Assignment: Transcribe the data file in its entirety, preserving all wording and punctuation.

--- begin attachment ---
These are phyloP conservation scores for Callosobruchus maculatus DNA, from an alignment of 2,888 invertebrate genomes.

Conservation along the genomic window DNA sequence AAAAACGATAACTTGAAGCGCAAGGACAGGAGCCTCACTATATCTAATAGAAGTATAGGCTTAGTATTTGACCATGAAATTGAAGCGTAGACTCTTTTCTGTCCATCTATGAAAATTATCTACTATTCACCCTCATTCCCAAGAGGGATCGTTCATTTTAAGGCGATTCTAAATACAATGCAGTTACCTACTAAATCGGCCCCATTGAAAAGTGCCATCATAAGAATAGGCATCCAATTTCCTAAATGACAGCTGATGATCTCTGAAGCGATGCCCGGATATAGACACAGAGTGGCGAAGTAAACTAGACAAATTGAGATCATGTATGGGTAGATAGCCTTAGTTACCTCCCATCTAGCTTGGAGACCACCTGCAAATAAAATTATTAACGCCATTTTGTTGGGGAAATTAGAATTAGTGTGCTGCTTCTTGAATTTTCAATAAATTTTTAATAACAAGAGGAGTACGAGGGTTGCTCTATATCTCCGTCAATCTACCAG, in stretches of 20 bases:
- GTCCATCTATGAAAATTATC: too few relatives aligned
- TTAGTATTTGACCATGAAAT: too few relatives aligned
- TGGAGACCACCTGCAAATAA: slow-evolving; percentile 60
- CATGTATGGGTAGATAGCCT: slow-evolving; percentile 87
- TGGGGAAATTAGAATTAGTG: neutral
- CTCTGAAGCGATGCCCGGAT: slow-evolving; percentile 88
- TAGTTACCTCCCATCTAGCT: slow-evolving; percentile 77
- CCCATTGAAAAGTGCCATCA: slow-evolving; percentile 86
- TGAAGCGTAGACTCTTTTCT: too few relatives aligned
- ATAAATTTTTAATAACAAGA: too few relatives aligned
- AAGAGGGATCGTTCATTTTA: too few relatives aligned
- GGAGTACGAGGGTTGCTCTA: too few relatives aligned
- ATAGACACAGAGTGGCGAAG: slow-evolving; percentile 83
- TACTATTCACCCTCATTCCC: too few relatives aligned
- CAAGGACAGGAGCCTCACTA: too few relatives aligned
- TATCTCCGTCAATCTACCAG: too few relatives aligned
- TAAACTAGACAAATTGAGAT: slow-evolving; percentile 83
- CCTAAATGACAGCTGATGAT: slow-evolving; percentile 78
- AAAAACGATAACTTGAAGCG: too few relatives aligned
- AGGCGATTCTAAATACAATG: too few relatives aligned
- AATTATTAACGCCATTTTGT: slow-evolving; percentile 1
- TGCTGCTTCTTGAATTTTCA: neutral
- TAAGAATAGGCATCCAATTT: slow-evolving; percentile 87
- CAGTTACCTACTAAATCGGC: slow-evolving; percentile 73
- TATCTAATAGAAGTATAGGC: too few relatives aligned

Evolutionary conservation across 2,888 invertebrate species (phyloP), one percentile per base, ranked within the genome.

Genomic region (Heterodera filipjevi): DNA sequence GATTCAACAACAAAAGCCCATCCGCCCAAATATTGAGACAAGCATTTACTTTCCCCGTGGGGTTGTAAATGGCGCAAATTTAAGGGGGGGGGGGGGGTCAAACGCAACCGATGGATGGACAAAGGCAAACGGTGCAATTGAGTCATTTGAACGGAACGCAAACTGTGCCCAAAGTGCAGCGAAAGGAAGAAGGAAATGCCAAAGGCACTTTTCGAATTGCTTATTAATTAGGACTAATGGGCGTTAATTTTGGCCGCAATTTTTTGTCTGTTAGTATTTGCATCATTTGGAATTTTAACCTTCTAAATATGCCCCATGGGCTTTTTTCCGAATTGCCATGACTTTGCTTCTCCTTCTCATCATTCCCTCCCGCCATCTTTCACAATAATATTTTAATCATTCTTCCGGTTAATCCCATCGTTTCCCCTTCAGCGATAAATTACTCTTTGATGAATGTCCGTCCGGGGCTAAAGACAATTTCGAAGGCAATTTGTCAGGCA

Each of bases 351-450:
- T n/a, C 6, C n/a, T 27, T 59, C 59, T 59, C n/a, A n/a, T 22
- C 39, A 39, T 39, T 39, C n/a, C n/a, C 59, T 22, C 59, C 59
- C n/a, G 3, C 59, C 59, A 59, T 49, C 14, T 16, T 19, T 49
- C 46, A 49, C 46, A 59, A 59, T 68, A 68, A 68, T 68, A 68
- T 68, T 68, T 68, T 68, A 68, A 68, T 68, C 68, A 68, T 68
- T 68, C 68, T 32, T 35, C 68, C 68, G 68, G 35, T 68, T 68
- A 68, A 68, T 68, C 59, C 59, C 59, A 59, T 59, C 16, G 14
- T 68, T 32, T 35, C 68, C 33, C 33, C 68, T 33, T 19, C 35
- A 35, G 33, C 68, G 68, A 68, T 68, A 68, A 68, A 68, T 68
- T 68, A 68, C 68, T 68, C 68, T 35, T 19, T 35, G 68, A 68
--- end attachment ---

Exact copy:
These are phyloP conservation scores for Callosobruchus maculatus DNA, from an alignment of 2,888 invertebrate genomes.

Conservation along the genomic window DNA sequence AAAAACGATAACTTGAAGCGCAAGGACAGGAGCCTCACTATATCTAATAGAAGTATAGGCTTAGTATTTGACCATGAAATTGAAGCGTAGACTCTTTTCTGTCCATCTATGAAAATTATCTACTATTCACCCTCATTCCCAAGAGGGATCGTTCATTTTAAGGCGATTCTAAATACAATGCAGTTACCTACTAAATCGGCCCCATTGAAAAGTGCCATCATAAGAATAGGCATCCAATTTCCTAAATGACAGCTGATGATCTCTGAAGCGATGCCCGGATATAGACACAGAGTGGCGAAGTAAACTAGACAAATTGAGATCATGTATGGGTAGATAGCCTTAGTTACCTCCCATCTAGCTTGGAGACCACCTGCAAATAAAATTATTAACGCCATTTTGTTGGGGAAATTAGAATTAGTGTGCTGCTTCTTGAATTTTCAATAAATTTTTAATAACAAGAGGAGTACGAGGGTTGCTCTATATCTCCGTCAATCTACCAG, in stretches of 20 bases:
- GTCCATCTATGAAAATTATC: too few relatives aligned
- TTAGTATTTGACCATGAAAT: too few relatives aligned
- TGGAGACCACCTGCAAATAA: slow-evolving; percentile 60
- CATGTATGGGTAGATAGCCT: slow-evolving; percentile 87
- TGGGGAAATTAGAATTAGTG: neutral
- CTCTGAAGCGATGCCCGGAT: slow-evolving; percentile 88
- TAGTTACCTCCCATCTAGCT: slow-evolving; percentile 77
- CCCATTGAAAAGTGCCATCA: slow-evolving; percentile 86
- TGAAGCGTAGACTCTTTTCT: too few relatives aligned
- ATAAATTTTTAATAACAAGA: too few relatives aligned
- AAGAGGGATCGTTCATTTTA: too few relatives aligned
- GGAGTACGAGGGTTGCTCTA: too few relatives aligned
- ATAGACACAGAGTGGCGAAG: slow-evolving; percentile 83
- TACTATTCACCCTCATTCCC: too few relatives aligned
- CAAGGACAGGAGCCTCACTA: too few relatives aligned
- TATCTCCGTCAATCTACCAG: too few relatives aligned
- TAAACTAGACAAATTGAGAT: slow-evolving; percentile 83
- CCTAAATGACAGCTGATGAT: slow-evolving; percentile 78
- AAAAACGATAACTTGAAGCG: too few relatives aligned
- AGGCGATTCTAAATACAATG: too few relatives aligned
- AATTATTAACGCCATTTTGT: slow-evolving; percentile 1
- TGCTGCTTCTTGAATTTTCA: neutral
- TAAGAATAGGCATCCAATTT: slow-evolving; percentile 87
- CAGTTACCTACTAAATCGGC: slow-evolving; percentile 73
- TATCTAATAGAAGTATAGGC: too few relatives aligned

Evolutionary conservation across 2,888 invertebrate species (phyloP), one percentile per base, ranked within the genome.

Genomic region (Heterodera filipjevi): DNA sequence GATTCAACAACAAAAGCCCATCCGCCCAAATATTGAGACAAGCATTTACTTTCCCCGTGGGGTTGTAAATGGCGCAAATTTAAGGGGGGGGGGGGGGTCAAACGCAACCGATGGATGGACAAAGGCAAACGGTGCAATTGAGTCATTTGAACGGAACGCAAACTGTGCCCAAAGTGCAGCGAAAGGAAGAAGGAAATGCCAAAGGCACTTTTCGAATTGCTTATTAATTAGGACTAATGGGCGTTAATTTTGGCCGCAATTTTTTGTCTGTTAGTATTTGCATCATTTGGAATTTTAACCTTCTAAATATGCCCCATGGGCTTTTTTCCGAATTGCCATGACTTTGCTTCTCCTTCTCATCATTCCCTCCCGCCATCTTTCACAATAATATTTTAATCATTCTTCCGGTTAATCCCATCGTTTCCCCTTCAGCGATAAATTACTCTTTGATGAATGTCCGTCCGGGGCTAAAGACAATTTCGAAGGCAATTTGTCAGGCA

Each of bases 351-450:
- T n/a, C 6, C n/a, T 27, T 59, C 59, T 59, C n/a, A n/a, T 22
- C 39, A 39, T 39, T 39, C n/a, C n/a, C 59, T 22, C 59, C 59
- C n/a, G 3, C 59, C 59, A 59, T 49, C 14, T 16, T 19, T 49
- C 46, A 49, C 46, A 59, A 59, T 68, A 68, A 68, T 68, A 68
- T 68, T 68, T 68, T 68, A 68, A 68, T 68, C 68, A 68, T 68
- T 68, C 68, T 32, T 35, C 68, C 68, G 68, G 35, T 68, T 68
- A 68, A 68, T 68, C 59, C 59, C 59, A 59, T 59, C 16, G 14
- T 68, T 32, T 35, C 68, C 33, C 33, C 68, T 33, T 19, C 35
- A 35, G 33, C 68, G 68, A 68, T 68, A 68, A 68, A 68, T 68
- T 68, A 68, C 68, T 68, C 68, T 35, T 19, T 35, G 68, A 68